One of the benefits of the present depression is the fact that the voters are grumpier than usual. It’s hard to care about your carbon footprint when you don’t have a job, and it’s now even possible to criticize the federal reserve without being deemed insane. Yet now, even the most hallowed government-corporate scheme of all, taxpayer-funded sports facilities, are under attack.
To their credit, the Vikings have been so far avoiding the making of threats to leave town if they don’t get their way. The usual narrative is this:
Billionaire team owners: We wanna new stadium!
Taxpayers: Well, I dunno, I can barely afford to pay my bills.
Billionaire team owners: Give us what we want or the local economy will implode. Do it now!
Government representatives (to taxpayers): Approve this tax increase now, or I won’t look as hip and cool at the next National League of Cities meeting.
Taxpayers: Gee, I don’t want to destroy the local economy. OK.
The end result is that, yet again, the politically-well-connected wealthy once again enrich themselves at the expense of the middle-class taxpayer.
One of the masters of this was George Steinbrenner, who made a long career out of fleecing the taxpayer to make his Yankee empire more profitable (for him). Amazingly, when Steinbrenner died last year, he was hailed as an free-market entrepreneur. He was an entrepreneur of sorts, of course. He was quite entrepreneurial at using the political system to transfer funds from taxpayers to his pockets.
While George Steinbrenner made Yankee fans very happy with seven World Series victories during his ownership tenure (with the two next closest teams, the Cincinnati Reds and Oakland A’s, winning three each), that does not mean he was a free-market, entrepreneurial capitalist.
Why? Steinbrenner was on the government dole. He received, benefited from and lobbied for handouts from the taxpayers. I speak, of course, about Yankee Stadium.
During the 1974 and 1975 seasons, the Yankees played in Shea Stadium while the original Yankee Stadium was gutted and rebuilt. The taxpayers picked up the tab, which was originally estimated at $24 million but ballooned to more than $113 million. Yet, by the late 1980s, the brazen Steinbrenner was lobbying for a new ballpark.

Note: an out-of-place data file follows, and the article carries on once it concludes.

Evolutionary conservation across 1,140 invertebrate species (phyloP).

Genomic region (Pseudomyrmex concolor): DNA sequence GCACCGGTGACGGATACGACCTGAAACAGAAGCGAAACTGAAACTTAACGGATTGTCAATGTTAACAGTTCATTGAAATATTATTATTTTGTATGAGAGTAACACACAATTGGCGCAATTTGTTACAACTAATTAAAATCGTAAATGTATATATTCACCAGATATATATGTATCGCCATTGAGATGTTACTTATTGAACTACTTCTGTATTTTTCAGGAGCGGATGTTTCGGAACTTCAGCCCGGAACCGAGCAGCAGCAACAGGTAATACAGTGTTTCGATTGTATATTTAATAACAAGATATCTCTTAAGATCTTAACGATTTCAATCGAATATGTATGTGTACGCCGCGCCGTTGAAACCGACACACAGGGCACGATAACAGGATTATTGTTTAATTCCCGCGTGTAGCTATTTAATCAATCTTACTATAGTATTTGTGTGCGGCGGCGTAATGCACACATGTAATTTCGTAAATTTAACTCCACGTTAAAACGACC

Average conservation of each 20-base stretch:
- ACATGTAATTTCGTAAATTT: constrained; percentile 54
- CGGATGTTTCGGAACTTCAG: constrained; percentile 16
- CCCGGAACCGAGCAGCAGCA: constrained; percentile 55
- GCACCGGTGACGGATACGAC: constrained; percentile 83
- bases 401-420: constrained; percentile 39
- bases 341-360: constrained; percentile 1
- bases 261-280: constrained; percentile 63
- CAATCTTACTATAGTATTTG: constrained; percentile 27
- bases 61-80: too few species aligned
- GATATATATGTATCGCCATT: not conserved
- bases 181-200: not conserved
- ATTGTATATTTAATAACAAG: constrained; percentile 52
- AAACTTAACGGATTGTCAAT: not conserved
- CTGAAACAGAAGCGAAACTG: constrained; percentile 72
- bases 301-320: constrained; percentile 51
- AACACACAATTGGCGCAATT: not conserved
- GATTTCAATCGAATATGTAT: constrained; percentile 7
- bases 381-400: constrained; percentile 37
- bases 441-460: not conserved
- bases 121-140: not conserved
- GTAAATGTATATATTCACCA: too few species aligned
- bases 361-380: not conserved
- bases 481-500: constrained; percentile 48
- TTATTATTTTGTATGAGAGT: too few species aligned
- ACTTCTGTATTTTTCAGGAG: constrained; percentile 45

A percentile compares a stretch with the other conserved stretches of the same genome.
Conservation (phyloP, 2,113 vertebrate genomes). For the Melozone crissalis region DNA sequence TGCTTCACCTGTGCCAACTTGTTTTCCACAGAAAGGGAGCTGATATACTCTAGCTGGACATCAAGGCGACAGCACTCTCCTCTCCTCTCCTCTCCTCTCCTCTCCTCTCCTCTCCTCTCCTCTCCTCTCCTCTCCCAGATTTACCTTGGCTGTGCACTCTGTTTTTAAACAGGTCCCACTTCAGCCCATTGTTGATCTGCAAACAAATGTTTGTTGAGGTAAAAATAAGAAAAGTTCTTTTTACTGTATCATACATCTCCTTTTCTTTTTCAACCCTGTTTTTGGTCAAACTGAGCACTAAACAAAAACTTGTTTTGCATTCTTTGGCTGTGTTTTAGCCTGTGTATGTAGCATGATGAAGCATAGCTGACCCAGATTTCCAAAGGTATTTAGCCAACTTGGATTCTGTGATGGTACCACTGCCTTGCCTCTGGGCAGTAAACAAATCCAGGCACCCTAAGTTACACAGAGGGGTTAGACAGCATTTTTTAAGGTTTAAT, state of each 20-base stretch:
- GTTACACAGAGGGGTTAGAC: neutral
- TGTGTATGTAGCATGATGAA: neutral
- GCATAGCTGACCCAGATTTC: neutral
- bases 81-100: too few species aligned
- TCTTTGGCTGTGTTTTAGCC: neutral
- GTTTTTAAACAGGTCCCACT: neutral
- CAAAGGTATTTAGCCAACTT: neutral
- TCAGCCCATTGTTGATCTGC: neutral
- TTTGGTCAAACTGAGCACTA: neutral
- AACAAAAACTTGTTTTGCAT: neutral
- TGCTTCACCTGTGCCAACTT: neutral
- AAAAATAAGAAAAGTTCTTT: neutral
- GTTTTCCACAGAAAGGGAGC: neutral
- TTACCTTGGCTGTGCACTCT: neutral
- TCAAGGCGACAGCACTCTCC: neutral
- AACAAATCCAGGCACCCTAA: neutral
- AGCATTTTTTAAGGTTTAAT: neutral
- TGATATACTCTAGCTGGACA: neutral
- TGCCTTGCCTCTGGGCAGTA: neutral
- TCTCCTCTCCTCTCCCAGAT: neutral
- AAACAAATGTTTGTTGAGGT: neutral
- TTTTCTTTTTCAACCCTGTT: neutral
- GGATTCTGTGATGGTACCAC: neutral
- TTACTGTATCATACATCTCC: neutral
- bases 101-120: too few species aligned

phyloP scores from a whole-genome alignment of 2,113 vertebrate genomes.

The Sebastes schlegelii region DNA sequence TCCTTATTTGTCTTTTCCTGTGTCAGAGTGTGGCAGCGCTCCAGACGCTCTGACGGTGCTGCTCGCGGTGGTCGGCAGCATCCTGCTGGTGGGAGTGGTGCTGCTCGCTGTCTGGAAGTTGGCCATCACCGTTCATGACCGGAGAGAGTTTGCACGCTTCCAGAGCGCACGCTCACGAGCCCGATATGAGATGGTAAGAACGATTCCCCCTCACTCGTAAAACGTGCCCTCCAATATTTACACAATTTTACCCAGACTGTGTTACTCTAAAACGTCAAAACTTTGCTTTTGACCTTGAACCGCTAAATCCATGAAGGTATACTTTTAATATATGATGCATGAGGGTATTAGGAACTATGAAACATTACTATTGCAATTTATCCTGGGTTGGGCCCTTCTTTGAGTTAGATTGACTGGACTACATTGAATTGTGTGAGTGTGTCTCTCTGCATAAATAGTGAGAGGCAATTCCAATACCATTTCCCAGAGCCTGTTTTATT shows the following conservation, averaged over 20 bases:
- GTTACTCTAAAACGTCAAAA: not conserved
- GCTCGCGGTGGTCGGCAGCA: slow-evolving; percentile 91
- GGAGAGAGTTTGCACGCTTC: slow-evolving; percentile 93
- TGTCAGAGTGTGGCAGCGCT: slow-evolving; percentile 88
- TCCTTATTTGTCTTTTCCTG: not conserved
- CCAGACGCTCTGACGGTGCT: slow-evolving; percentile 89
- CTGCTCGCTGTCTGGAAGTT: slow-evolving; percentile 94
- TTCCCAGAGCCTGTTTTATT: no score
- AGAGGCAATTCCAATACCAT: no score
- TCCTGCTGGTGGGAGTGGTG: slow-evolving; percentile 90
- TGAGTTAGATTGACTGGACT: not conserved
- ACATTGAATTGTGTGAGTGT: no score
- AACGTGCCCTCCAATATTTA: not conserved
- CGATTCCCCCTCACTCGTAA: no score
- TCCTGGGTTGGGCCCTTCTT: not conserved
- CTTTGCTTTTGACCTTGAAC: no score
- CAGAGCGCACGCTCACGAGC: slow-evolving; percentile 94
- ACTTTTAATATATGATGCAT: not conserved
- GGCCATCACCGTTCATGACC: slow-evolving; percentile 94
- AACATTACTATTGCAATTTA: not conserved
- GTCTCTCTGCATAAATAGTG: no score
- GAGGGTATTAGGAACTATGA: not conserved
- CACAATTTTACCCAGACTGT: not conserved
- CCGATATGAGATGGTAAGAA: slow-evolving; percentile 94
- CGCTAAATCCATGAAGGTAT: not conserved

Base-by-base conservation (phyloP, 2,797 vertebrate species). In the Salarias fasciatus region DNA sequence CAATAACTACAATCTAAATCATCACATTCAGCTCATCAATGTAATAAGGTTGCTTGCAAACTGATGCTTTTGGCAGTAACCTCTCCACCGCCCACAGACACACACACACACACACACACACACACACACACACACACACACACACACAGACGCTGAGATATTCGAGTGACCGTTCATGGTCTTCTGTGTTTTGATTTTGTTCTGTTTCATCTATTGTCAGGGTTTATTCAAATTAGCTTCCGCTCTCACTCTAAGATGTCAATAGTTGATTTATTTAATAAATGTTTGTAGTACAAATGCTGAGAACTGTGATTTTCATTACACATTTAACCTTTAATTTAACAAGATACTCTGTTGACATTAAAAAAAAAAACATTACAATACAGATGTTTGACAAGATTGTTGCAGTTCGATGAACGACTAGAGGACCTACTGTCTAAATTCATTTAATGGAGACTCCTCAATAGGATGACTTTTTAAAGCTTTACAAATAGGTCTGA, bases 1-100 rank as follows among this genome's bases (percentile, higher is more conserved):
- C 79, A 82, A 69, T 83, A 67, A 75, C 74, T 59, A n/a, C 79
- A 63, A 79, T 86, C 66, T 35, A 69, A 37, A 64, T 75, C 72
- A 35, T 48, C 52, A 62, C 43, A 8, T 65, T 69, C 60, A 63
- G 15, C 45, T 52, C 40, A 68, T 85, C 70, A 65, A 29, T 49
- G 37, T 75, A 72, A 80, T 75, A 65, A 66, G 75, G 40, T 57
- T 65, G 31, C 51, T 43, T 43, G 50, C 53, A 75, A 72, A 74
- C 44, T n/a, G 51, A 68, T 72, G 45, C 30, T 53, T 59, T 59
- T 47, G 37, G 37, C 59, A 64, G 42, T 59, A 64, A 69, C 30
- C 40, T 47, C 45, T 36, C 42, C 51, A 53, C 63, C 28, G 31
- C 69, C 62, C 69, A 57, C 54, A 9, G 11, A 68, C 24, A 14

He got his wish when Yankee Stadium III opened in 2009. Often billed as being privately funded, nothing could be further from the truth. The New York City Independent Budget Office put the public costs at $855 million of a widely reported $1.5 billion total cost. But Neil deMause, co-author of Field of Schemes: How the Great Stadium Swindle Turns Public Money Into Private Profit, put the total cost of the Yankee Stadium project at $2.3 billion, with the taxpayer share at $1.2 billion. That’s still not the full picture, though, as the Yankees’ PILOTS (payments in lieu of taxes) to New York City are used to pay off the tax-exempt bonds used to construct the ballpark. In effect, the Yankees’ de facto property taxes pay off the team’s mortgage. Few businesses get such a sweetheart deal.
The late Edmund Opitz explained in The Freeman magazine many years ago that once a business accepts a government handout, “it is no longer a business; it’s a hybrid which deserves criticism as an unethical aid on the public treasury.” He continued: “A businessman per se operates within the framework of rules laid down by ‘the market’; when he operates outside this framework, and by a different set of rules, he is something other than a businessman.” Indeed, he becomes a ward of the state.
And this tradition continues with the Vikings of course, although unlike the Yankees, the Vikings are a lousy team.
None of this necessarily implies, however, that professional sports themselves couldn’t flourish without taxpayer support. The larger problem is that the taxpayers and the government officials who help swindle them, seem to actually buy the mercantilist philosophy behind the modern idea of “Economic Development” which is that growth in local economies depend on taxpayer subsidies and sweetheart deals for private corporations. The mere suggestion that the economy should be allowed to grow freely and on a level playing field is met with absolute disdain from Chambers of Commerce and local government officials in every corner of the country.
“Why, if we didn’t subsidize big business,” they say, “why would anyone ever start a business here?” Lower taxes and fewer regulations might be a good start, of course, but see how far that gets you with the city council.